#legendeats: Magistracy Dining Room’s forward step with the classics

Executive chef of the new Magistracy Dining Room, one of the most picturesque restaurants in the city, Matthew Kirkley, speaks to Stephenie Gee about returning to the classics and taking them one step further

Six-hour slow-roasted aged prime rib served tableside

Hong Kong is a culinary mecca, boasting a seemingly endless array of world-class dining options. And while the pandemic has undeniably been a throat punch to the food and beverage industry, chefs and restaurateurs alike have not ceased in their drive to raise the bar on their offerings. For that reason, now more than ever, an impressive number of chef-driven establishments – which, as the term implies, refers to restaurants that orbit around the persona of the chef – are illuminating the city’s dining scene.

So, it comes as a breath of fresh air to see the Magistracy Dining Room – phase one of three of Black Sheep Restaurants’ revitalisation of The Central Magistracy, a declared monument and one of the oldest surviving law court buildings in Hong Kong, into a multi-storey venue of world-class storytelling and hospitality – place its spotlight not on the kitchen and its frontman as we would typically see but instead bring this piece of history forward and deliver a grandiose experience. And not just for visitors but also for executive chef Matthew Kirkley – a name you might recognise from the hospitality group’s one-Michelin-star French concept Belon.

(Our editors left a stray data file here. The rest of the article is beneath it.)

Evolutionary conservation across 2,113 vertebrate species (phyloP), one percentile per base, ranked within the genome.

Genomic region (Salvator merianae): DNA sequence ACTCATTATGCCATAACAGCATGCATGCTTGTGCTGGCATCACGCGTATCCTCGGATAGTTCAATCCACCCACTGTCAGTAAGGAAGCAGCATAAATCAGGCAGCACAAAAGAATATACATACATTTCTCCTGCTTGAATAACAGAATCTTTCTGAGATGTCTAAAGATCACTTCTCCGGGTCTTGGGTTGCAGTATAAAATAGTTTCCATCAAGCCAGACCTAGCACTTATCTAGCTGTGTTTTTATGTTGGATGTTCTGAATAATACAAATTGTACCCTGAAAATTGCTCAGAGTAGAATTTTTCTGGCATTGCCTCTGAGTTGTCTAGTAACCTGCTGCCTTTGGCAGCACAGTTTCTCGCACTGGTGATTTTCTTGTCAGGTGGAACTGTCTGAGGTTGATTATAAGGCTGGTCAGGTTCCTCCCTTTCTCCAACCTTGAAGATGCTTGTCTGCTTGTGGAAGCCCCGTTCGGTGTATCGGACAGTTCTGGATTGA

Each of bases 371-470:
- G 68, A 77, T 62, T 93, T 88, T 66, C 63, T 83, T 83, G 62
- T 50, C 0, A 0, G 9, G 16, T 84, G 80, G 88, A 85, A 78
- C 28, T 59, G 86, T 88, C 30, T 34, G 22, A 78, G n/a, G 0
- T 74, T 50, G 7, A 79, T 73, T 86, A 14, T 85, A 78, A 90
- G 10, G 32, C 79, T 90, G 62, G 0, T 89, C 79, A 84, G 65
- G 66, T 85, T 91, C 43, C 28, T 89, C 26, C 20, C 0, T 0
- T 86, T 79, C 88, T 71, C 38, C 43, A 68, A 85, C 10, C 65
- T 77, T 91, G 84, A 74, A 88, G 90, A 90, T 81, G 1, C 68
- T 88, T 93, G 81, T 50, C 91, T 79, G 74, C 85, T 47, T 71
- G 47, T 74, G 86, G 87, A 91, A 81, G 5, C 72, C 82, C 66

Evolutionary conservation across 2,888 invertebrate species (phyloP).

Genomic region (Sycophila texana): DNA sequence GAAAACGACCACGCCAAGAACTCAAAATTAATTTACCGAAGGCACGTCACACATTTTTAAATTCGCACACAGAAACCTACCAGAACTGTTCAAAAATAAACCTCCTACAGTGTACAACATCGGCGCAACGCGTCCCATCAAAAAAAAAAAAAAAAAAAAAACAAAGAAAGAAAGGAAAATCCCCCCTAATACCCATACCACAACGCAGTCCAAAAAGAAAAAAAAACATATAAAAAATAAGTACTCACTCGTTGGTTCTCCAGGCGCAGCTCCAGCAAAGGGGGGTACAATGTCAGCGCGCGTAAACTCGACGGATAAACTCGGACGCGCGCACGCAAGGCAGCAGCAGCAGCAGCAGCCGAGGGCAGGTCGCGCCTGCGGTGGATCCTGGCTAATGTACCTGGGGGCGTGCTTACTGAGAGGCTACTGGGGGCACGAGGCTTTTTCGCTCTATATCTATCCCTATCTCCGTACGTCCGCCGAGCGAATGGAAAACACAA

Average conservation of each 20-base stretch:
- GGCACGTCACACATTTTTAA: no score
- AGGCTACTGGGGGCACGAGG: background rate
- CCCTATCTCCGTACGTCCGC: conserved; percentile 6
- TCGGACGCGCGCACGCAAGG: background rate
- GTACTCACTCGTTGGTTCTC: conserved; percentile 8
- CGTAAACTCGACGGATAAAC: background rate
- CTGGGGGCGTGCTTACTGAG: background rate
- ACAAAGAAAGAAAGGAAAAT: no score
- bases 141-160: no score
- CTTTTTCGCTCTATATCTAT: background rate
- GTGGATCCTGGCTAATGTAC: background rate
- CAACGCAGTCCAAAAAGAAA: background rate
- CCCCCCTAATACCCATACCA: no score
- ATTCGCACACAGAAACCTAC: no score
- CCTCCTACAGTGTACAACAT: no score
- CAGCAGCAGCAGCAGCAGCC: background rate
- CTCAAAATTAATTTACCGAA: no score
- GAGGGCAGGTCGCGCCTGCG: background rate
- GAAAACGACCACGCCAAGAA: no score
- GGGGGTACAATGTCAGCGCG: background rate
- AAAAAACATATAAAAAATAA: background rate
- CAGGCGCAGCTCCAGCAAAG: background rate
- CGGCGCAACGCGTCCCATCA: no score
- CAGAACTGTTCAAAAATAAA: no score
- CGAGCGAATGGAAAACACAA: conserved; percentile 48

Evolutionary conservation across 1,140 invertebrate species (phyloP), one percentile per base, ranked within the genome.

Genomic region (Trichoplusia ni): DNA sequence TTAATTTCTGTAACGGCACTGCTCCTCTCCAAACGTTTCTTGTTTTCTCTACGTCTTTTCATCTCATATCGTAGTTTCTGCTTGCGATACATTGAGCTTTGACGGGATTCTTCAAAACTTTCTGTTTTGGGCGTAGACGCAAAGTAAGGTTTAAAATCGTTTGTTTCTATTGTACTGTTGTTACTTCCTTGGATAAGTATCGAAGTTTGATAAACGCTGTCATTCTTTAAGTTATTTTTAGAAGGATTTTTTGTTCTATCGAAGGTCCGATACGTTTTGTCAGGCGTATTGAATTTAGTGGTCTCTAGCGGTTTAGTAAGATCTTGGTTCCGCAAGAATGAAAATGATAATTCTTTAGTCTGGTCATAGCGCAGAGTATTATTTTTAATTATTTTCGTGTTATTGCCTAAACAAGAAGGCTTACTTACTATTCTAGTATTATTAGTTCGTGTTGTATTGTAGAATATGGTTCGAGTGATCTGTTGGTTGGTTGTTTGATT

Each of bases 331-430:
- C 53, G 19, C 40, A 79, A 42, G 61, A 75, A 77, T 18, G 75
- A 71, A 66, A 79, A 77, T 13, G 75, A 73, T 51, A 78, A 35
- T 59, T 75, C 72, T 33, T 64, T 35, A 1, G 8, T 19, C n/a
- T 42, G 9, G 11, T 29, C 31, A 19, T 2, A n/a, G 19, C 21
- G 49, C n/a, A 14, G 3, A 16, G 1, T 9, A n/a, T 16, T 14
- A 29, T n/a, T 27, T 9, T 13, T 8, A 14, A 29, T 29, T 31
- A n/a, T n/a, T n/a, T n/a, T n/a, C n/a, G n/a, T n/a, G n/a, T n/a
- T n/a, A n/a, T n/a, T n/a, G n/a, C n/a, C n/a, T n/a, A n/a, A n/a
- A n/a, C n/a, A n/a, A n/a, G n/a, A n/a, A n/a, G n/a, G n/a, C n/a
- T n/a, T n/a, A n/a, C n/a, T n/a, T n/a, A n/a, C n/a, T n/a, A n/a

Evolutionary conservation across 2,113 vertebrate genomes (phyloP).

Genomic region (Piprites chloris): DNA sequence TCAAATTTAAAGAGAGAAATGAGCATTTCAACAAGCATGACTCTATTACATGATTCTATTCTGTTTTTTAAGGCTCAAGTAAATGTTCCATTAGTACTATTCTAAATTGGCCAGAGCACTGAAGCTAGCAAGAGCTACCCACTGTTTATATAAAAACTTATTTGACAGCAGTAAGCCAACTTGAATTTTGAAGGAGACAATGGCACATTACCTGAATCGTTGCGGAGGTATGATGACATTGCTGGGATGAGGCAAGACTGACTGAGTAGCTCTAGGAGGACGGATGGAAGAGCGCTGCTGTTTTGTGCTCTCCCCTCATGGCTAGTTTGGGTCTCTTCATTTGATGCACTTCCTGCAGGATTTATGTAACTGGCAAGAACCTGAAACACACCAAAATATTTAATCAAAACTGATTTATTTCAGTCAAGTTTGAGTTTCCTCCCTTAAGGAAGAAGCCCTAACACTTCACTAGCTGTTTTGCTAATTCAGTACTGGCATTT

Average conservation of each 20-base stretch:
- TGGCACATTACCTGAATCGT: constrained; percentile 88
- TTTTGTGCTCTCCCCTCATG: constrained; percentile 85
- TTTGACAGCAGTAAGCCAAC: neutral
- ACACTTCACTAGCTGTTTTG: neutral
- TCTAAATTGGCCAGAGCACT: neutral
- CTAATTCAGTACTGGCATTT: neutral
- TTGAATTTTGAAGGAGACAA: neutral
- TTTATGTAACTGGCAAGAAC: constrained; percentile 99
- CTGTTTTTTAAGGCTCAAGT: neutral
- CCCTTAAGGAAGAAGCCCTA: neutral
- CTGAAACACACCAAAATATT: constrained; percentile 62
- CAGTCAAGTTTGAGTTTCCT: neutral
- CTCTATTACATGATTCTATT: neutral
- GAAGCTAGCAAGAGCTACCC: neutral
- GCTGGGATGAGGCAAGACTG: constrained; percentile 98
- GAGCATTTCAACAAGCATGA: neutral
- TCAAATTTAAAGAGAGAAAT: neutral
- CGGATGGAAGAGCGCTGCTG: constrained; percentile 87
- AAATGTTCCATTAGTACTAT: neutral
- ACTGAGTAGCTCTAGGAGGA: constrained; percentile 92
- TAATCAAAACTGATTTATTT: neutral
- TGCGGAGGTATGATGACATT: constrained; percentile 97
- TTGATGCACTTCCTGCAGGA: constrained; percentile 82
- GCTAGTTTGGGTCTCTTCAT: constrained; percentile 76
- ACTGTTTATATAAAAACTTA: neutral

“I came into this project understanding that this wasn’t going to be about the kitchen first and foremost, which I found to be actually quite refreshing to be honest,” admits the Baltimore native. “This is a more service-driven, atmospheric-driven restaurant than the tiny little jewel-box place like Belon, where it’s more chef worship.” And with good reason: The Central Magistracy is a legacy building with over 100 years of history and interiors designed by Joyce Wang Studios that exude old-world glamour with soaring vaulted ceilings, wood-panelled walls, brass accents and regal-red leather banquettes – the majesty of the setting overshadows all else. And despite stints predominantly at chef-driven institutions, including Joël Robuchon Las Vegas, L2O and Amber, Kirkley’s intention is for it to stay this way.